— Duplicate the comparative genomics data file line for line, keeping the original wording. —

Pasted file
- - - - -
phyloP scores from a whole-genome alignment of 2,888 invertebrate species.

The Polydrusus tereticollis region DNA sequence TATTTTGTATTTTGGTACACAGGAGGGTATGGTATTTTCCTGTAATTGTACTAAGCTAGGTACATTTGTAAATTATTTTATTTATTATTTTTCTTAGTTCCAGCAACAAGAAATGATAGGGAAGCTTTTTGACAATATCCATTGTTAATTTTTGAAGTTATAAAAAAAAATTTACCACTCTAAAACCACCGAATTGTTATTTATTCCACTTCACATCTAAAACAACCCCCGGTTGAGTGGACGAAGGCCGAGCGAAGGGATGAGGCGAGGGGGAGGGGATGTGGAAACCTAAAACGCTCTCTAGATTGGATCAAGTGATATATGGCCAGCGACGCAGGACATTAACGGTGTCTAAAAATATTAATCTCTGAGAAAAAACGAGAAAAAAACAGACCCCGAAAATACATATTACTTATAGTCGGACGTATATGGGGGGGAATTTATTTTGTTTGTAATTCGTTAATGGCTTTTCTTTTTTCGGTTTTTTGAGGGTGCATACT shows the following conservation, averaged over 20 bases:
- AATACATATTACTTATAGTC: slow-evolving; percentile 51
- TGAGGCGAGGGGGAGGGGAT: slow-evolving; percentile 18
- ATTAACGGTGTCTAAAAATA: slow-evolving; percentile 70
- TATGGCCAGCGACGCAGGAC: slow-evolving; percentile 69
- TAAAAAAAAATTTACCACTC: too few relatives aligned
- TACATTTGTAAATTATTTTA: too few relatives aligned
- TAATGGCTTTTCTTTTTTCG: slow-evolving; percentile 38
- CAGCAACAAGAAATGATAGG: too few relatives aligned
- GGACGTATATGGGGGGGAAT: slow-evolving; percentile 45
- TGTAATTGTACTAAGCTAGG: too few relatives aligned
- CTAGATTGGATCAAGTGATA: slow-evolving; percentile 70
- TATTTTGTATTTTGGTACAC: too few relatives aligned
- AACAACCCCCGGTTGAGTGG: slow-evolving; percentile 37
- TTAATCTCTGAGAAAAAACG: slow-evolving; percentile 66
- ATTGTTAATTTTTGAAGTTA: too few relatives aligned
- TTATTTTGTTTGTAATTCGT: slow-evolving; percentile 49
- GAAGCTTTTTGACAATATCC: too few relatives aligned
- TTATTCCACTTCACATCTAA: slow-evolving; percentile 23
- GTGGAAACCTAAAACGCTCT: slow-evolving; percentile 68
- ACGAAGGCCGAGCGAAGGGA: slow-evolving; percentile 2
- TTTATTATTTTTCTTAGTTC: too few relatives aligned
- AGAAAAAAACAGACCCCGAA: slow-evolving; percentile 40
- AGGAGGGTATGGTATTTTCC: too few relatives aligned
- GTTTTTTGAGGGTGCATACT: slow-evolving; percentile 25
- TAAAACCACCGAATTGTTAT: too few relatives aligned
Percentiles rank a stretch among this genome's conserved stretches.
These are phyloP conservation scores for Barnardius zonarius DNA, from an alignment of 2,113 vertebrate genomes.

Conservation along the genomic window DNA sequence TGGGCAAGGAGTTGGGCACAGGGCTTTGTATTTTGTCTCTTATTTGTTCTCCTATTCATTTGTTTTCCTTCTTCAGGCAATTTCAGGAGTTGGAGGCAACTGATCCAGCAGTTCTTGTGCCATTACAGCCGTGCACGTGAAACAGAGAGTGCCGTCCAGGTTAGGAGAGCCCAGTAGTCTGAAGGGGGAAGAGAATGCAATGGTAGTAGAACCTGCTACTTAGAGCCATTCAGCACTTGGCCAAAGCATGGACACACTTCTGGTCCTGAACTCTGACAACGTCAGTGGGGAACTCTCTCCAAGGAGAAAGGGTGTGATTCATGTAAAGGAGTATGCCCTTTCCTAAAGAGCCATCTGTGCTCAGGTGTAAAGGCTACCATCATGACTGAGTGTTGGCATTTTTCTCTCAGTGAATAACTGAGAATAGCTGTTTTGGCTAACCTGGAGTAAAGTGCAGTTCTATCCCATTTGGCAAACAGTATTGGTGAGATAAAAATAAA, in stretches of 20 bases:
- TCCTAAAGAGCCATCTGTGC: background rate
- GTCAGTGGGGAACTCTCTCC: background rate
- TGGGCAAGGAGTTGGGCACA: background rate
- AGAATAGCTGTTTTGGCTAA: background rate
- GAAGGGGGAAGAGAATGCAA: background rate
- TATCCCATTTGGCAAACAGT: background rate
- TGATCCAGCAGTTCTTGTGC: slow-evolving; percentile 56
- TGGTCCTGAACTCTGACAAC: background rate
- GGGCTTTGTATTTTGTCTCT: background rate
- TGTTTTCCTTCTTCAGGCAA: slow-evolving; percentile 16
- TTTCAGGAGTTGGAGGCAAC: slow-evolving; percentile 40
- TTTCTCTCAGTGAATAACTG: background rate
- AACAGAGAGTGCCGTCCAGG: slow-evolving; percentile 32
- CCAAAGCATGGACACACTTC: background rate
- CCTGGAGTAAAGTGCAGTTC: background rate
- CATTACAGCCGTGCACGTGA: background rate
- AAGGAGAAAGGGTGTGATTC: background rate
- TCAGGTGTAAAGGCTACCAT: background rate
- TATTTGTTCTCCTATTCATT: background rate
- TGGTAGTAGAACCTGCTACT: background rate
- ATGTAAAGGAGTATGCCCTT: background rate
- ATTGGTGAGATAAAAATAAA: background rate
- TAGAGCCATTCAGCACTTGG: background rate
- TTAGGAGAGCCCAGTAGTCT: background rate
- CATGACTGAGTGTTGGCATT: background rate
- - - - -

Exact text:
phyloP scores from a whole-genome alignment of 2,888 invertebrate species.

The Polydrusus tereticollis region DNA sequence TATTTTGTATTTTGGTACACAGGAGGGTATGGTATTTTCCTGTAATTGTACTAAGCTAGGTACATTTGTAAATTATTTTATTTATTATTTTTCTTAGTTCCAGCAACAAGAAATGATAGGGAAGCTTTTTGACAATATCCATTGTTAATTTTTGAAGTTATAAAAAAAAATTTACCACTCTAAAACCACCGAATTGTTATTTATTCCACTTCACATCTAAAACAACCCCCGGTTGAGTGGACGAAGGCCGAGCGAAGGGATGAGGCGAGGGGGAGGGGATGTGGAAACCTAAAACGCTCTCTAGATTGGATCAAGTGATATATGGCCAGCGACGCAGGACATTAACGGTGTCTAAAAATATTAATCTCTGAGAAAAAACGAGAAAAAAACAGACCCCGAAAATACATATTACTTATAGTCGGACGTATATGGGGGGGAATTTATTTTGTTTGTAATTCGTTAATGGCTTTTCTTTTTTCGGTTTTTTGAGGGTGCATACT shows the following conservation, averaged over 20 bases:
- AATACATATTACTTATAGTC: slow-evolving; percentile 51
- TGAGGCGAGGGGGAGGGGAT: slow-evolving; percentile 18
- ATTAACGGTGTCTAAAAATA: slow-evolving; percentile 70
- TATGGCCAGCGACGCAGGAC: slow-evolving; percentile 69
- TAAAAAAAAATTTACCACTC: too few relatives aligned
- TACATTTGTAAATTATTTTA: too few relatives aligned
- TAATGGCTTTTCTTTTTTCG: slow-evolving; percentile 38
- CAGCAACAAGAAATGATAGG: too few relatives aligned
- GGACGTATATGGGGGGGAAT: slow-evolving; percentile 45
- TGTAATTGTACTAAGCTAGG: too few relatives aligned
- CTAGATTGGATCAAGTGATA: slow-evolving; percentile 70
- TATTTTGTATTTTGGTACAC: too few relatives aligned
- AACAACCCCCGGTTGAGTGG: slow-evolving; percentile 37
- TTAATCTCTGAGAAAAAACG: slow-evolving; percentile 66
- ATTGTTAATTTTTGAAGTTA: too few relatives aligned
- TTATTTTGTTTGTAATTCGT: slow-evolving; percentile 49
- GAAGCTTTTTGACAATATCC: too few relatives aligned
- TTATTCCACTTCACATCTAA: slow-evolving; percentile 23
- GTGGAAACCTAAAACGCTCT: slow-evolving; percentile 68
- ACGAAGGCCGAGCGAAGGGA: slow-evolving; percentile 2
- TTTATTATTTTTCTTAGTTC: too few relatives aligned
- AGAAAAAAACAGACCCCGAA: slow-evolving; percentile 40
- AGGAGGGTATGGTATTTTCC: too few relatives aligned
- GTTTTTTGAGGGTGCATACT: slow-evolving; percentile 25
- TAAAACCACCGAATTGTTAT: too few relatives aligned
Percentiles rank a stretch among this genome's conserved stretches.
These are phyloP conservation scores for Barnardius zonarius DNA, from an alignment of 2,113 vertebrate genomes.

Conservation along the genomic window DNA sequence TGGGCAAGGAGTTGGGCACAGGGCTTTGTATTTTGTCTCTTATTTGTTCTCCTATTCATTTGTTTTCCTTCTTCAGGCAATTTCAGGAGTTGGAGGCAACTGATCCAGCAGTTCTTGTGCCATTACAGCCGTGCACGTGAAACAGAGAGTGCCGTCCAGGTTAGGAGAGCCCAGTAGTCTGAAGGGGGAAGAGAATGCAATGGTAGTAGAACCTGCTACTTAGAGCCATTCAGCACTTGGCCAAAGCATGGACACACTTCTGGTCCTGAACTCTGACAACGTCAGTGGGGAACTCTCTCCAAGGAGAAAGGGTGTGATTCATGTAAAGGAGTATGCCCTTTCCTAAAGAGCCATCTGTGCTCAGGTGTAAAGGCTACCATCATGACTGAGTGTTGGCATTTTTCTCTCAGTGAATAACTGAGAATAGCTGTTTTGGCTAACCTGGAGTAAAGTGCAGTTCTATCCCATTTGGCAAACAGTATTGGTGAGATAAAAATAAA, in stretches of 20 bases:
- TCCTAAAGAGCCATCTGTGC: background rate
- GTCAGTGGGGAACTCTCTCC: background rate
- TGGGCAAGGAGTTGGGCACA: background rate
- AGAATAGCTGTTTTGGCTAA: background rate
- GAAGGGGGAAGAGAATGCAA: background rate
- TATCCCATTTGGCAAACAGT: background rate
- TGATCCAGCAGTTCTTGTGC: slow-evolving; percentile 56
- TGGTCCTGAACTCTGACAAC: background rate
- GGGCTTTGTATTTTGTCTCT: background rate
- TGTTTTCCTTCTTCAGGCAA: slow-evolving; percentile 16
- TTTCAGGAGTTGGAGGCAAC: slow-evolving; percentile 40
- TTTCTCTCAGTGAATAACTG: background rate
- AACAGAGAGTGCCGTCCAGG: slow-evolving; percentile 32
- CCAAAGCATGGACACACTTC: background rate
- CCTGGAGTAAAGTGCAGTTC: background rate
- CATTACAGCCGTGCACGTGA: background rate
- AAGGAGAAAGGGTGTGATTC: background rate
- TCAGGTGTAAAGGCTACCAT: background rate
- TATTTGTTCTCCTATTCATT: background rate
- TGGTAGTAGAACCTGCTACT: background rate
- ATGTAAAGGAGTATGCCCTT: background rate
- ATTGGTGAGATAAAAATAAA: background rate
- TAGAGCCATTCAGCACTTGG: background rate
- TTAGGAGAGCCCAGTAGTCT: background rate
- CATGACTGAGTGTTGGCATT: background rate